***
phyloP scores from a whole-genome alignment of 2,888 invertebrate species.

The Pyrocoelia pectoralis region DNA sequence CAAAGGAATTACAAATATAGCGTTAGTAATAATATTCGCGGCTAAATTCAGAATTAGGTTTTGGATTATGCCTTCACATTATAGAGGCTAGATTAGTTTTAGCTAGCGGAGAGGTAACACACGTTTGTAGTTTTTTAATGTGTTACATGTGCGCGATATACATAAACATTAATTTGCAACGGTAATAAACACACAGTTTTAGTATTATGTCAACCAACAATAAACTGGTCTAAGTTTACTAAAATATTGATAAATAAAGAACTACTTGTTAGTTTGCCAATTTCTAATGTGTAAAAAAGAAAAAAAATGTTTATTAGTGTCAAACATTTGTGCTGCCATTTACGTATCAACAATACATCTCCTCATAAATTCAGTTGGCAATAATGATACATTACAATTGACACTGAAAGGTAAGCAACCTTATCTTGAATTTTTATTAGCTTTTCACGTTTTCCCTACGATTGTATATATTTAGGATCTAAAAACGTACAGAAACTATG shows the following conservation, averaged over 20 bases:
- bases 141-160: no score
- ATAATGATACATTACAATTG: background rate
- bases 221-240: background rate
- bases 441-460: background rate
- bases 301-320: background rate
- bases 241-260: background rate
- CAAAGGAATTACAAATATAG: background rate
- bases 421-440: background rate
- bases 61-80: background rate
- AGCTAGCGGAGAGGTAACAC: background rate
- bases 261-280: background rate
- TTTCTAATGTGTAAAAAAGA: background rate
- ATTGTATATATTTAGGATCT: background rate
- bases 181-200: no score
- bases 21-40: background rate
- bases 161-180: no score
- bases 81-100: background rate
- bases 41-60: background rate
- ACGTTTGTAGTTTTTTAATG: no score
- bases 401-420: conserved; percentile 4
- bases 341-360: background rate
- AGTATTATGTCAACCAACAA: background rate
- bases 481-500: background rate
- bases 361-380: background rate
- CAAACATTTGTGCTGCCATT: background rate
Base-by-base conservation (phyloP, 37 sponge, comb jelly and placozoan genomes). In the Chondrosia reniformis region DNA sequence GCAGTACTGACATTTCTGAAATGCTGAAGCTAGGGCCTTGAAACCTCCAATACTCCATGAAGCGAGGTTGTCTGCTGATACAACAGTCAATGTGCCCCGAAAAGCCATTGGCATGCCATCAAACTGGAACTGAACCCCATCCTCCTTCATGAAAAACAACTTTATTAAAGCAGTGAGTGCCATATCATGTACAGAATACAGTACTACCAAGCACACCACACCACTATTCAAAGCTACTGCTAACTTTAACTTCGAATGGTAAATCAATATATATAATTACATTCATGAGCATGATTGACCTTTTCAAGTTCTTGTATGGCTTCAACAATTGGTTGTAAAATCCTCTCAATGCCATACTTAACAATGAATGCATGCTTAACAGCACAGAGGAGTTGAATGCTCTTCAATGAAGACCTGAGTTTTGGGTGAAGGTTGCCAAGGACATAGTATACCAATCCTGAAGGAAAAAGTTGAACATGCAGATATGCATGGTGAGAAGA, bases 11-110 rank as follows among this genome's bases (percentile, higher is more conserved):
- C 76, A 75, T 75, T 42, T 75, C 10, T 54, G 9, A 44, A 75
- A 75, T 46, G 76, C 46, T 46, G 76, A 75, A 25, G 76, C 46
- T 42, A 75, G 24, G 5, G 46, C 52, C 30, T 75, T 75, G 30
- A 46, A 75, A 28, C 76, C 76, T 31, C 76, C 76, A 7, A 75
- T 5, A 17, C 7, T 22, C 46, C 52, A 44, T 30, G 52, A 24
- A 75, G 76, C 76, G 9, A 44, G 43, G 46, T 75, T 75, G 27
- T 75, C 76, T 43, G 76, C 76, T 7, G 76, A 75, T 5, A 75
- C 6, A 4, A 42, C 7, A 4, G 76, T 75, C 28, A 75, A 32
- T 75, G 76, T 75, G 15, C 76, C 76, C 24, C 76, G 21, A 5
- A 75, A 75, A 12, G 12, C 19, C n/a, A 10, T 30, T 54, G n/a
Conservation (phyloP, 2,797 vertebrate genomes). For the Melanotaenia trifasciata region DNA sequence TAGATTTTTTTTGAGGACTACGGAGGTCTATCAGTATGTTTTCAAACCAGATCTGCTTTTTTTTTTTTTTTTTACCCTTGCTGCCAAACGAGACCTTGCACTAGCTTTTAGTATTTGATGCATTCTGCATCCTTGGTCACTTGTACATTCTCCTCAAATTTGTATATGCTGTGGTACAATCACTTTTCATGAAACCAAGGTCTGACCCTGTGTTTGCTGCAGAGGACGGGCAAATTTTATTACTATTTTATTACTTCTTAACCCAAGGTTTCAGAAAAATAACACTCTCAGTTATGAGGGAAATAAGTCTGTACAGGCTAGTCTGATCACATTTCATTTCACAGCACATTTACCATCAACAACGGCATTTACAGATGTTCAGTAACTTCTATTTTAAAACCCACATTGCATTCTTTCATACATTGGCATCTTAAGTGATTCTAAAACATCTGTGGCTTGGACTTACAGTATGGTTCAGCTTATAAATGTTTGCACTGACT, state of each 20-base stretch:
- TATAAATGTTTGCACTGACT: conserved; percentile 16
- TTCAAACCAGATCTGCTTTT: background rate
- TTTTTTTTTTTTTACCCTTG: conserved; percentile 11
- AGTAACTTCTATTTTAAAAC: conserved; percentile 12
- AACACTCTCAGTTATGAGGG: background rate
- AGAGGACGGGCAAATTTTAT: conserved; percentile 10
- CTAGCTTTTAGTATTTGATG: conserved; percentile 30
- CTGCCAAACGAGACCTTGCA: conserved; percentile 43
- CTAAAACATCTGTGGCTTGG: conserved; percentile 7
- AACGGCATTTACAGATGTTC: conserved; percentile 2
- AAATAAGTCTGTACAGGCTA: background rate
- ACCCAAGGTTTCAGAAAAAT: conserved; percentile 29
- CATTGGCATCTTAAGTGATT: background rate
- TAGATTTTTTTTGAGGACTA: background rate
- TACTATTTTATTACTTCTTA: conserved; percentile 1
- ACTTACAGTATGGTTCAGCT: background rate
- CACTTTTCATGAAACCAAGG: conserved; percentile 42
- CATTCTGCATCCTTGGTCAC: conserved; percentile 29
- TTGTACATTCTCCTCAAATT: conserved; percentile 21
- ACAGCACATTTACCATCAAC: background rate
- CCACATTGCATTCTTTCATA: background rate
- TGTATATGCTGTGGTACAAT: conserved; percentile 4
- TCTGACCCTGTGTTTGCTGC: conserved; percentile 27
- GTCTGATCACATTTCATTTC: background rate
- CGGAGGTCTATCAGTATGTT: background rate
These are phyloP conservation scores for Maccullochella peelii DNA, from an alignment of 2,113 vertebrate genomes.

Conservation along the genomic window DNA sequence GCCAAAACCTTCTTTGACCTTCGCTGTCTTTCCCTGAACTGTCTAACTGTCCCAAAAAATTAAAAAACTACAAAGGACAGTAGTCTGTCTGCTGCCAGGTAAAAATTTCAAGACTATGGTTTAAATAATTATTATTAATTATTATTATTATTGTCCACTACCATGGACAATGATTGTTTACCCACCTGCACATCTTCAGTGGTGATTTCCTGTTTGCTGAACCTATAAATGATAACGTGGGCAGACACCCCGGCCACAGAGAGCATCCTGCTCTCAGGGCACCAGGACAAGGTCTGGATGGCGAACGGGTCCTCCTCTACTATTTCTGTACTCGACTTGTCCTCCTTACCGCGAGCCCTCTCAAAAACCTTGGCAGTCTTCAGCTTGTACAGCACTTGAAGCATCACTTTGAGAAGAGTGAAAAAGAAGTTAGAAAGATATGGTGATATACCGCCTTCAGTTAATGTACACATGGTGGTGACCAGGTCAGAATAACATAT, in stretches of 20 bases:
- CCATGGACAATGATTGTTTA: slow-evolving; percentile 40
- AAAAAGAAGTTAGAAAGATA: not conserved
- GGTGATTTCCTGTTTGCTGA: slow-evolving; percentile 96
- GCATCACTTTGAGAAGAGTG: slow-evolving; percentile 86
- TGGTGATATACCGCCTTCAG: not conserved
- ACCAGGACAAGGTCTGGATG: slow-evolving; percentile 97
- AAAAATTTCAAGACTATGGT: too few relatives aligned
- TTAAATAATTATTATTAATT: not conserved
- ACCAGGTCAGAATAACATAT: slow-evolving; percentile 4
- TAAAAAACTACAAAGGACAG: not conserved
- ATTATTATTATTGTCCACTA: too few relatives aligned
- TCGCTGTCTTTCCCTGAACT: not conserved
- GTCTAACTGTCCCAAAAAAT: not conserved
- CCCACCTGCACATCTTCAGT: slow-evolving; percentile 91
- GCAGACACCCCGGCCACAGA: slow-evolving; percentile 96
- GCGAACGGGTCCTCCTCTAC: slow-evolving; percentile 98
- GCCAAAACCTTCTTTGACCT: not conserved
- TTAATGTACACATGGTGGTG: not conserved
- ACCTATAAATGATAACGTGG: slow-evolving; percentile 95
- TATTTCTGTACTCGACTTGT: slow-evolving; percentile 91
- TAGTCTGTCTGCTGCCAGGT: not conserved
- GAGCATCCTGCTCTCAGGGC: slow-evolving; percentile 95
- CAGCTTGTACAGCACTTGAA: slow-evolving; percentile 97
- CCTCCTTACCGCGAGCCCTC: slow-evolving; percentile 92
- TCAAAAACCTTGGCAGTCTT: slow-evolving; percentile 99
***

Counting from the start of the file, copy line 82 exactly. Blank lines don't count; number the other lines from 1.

- GCGAACGGGTCCTCCTCTAC: slow-evolving; percentile 98